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I'm convinced there is a certain class of people who gravitate to positions of power, like "moderators", (partisan) journalists, etc. Now, the ultimate moderator role has now been created, more powerful than moderating 1000 subreddits - the AI safety job who will control what AI "thinks"/says for "safety" reasons.

Pretty soon AI will be an expert at subtly steering you toward thinking/voting for whatever the "safety" experts want.

It's probably convenient for them to have everyone focused on the fear of evil Skynet wiping out humanity, while everyone is distracted from the more likely scenario of people with an agenda controlling the advice given to you by your super intelligent assistant.

Because of X, we need to invade this country. Because of Y, we need to pass all these terrible laws limiting freedom. Because of Z, we need to make sure AI is "safe".

For this reason, I view "safe" AIs as more dangerous than "unsafe" ones.

You're correct.

When people say they want safe AGI, what they mean are things like "Skynet should not nuke us" and "don't accelerate so fast that humans are instantly irrelevant."

But what it's being interpreted as is more like "be excessively prudish and politically correct at all times" -- which I doubt was ever really anyone's main concern with AGI.

> But what it's being interpreted as is more like "be excessively prudish and politically correct at all times" -- which I doubt was ever really anyone's main concern with AGI.

Fast forward 5-10 years, someone will say: "LLM were the worst thing we developed because they made us more stupid and permitted politicians to control even more the public opinion in a subtle way.

Just like tech/HN bubble started saying a few years ago about social networks (which were praised as revolutionary 15 years ago).

And it's amazing how many people you can get to cheer it on if you brand it as "combating dangerous misinformation". It seems people never learn the lesson that putting faith in one group of people to decree what's "truth" or "ethical" is almost always a bad idea, even when (you think) it's your "side"

Can this be compared to "Think of the children" responses to other technologoy advances that certain groups want to slow down or prohibit?

Absolutely, assuming LLMs are still around in a similar form by that time.

I disagree on the particulars. Will it be for the reason that you mention? I really am not sure -- I do feel confident though that the argument will be just as ideological and incoherent as the ones people make about social media today.

I'm already saying that.

The toothpaste is out of the tube, but this tech will radically change the world.

Why would anyone say that? The last 30 years of tech have given them less and less control. Why would LLMs be any different?

Your average HNer is only here because of the money. Willful blindness and ignorance is incredibly common.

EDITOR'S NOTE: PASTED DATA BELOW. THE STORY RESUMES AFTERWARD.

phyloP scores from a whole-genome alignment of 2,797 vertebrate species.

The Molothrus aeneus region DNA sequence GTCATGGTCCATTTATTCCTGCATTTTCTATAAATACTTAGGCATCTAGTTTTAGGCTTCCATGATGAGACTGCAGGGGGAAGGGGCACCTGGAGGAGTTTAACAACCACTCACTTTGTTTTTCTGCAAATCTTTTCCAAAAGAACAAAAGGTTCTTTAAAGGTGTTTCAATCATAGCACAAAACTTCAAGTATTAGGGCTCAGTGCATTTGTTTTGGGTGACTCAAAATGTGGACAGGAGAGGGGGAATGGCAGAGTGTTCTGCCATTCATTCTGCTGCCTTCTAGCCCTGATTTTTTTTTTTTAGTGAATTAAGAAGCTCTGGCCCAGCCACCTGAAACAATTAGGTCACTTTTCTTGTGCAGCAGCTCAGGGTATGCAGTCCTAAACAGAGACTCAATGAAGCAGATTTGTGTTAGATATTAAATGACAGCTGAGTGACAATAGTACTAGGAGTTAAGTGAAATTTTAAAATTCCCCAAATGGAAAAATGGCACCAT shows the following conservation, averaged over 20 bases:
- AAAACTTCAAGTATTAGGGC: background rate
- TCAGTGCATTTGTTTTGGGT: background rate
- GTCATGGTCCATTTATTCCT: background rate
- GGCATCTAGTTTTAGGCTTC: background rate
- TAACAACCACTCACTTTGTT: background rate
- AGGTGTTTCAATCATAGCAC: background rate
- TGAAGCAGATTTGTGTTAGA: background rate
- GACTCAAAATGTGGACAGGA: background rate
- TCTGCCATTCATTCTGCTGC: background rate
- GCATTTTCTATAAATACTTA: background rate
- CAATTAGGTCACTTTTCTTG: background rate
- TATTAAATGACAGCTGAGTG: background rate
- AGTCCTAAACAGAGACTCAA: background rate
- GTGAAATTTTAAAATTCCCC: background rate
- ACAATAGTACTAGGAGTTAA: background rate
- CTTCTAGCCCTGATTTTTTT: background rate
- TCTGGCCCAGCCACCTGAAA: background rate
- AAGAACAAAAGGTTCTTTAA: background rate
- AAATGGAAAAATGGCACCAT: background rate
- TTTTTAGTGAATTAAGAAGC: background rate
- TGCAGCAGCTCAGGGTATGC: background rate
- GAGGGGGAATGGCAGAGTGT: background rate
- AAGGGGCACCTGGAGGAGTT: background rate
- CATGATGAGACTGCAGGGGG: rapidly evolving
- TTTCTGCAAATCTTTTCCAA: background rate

In not sure this circle can be squared.

I find it interesting that we want everyone to have freedom of speech, freedom to think whatever they think. We can all have different religions, different views on the state, different views on various conflicts, aesthetic views about what is good art.

But when we invent an AGI, which by whatever definition is a thing that can think, well, we want it to agree with our values. Basically, we want AGI to be in a mental prison, the boundaries of which we want to decide. We say it's for our safety - I certainly do not want to be nuked - but actually we don't stop there.

If it's an intelligence, it will have views that differ from its creators. Try having kids, do they agree with you on everything?

I for one don’t want to put any thinking being in a mental prison without any reason beyond unjustified fear.

>If it's an intelligence, it will have views that differ from its creators. Try having kids, do they agree with you on everything?

The far-right accelerationist perspective is along those lines: when true AGI is created it will eventually rebel against its creators (Silicon Valley democrats) for trying to mind-collar and enslave it.

Can you give some examples of who is saying that? I haven't heard that, but I also can't name any "far-right accelerationsist" people either so I'm guessing this is a niche I've completely missed

There is a middle ground, in that maybe ChatGTP shouldn't help users commit certain serious crimes. I am pretty pro free speech, and I think there's definitely a slippery slope here, but there is a bit of justification.

I am a little less free speech than Americans, in Germany we have serious limitations around hate speech and holicaust denial for example.

Putting thise restrictions into a tool like ChatGPT goes to far so, because so far AI still needs a prompt to do anything. The problem I see, is with ChatGPT, being trained on a lot hate speech or prpopagabda, slipts in those things even if not prompted to. Which, and I am by no means an AI expert not by far, seems to be a sub-problem of the hallucination problems of making stuff up.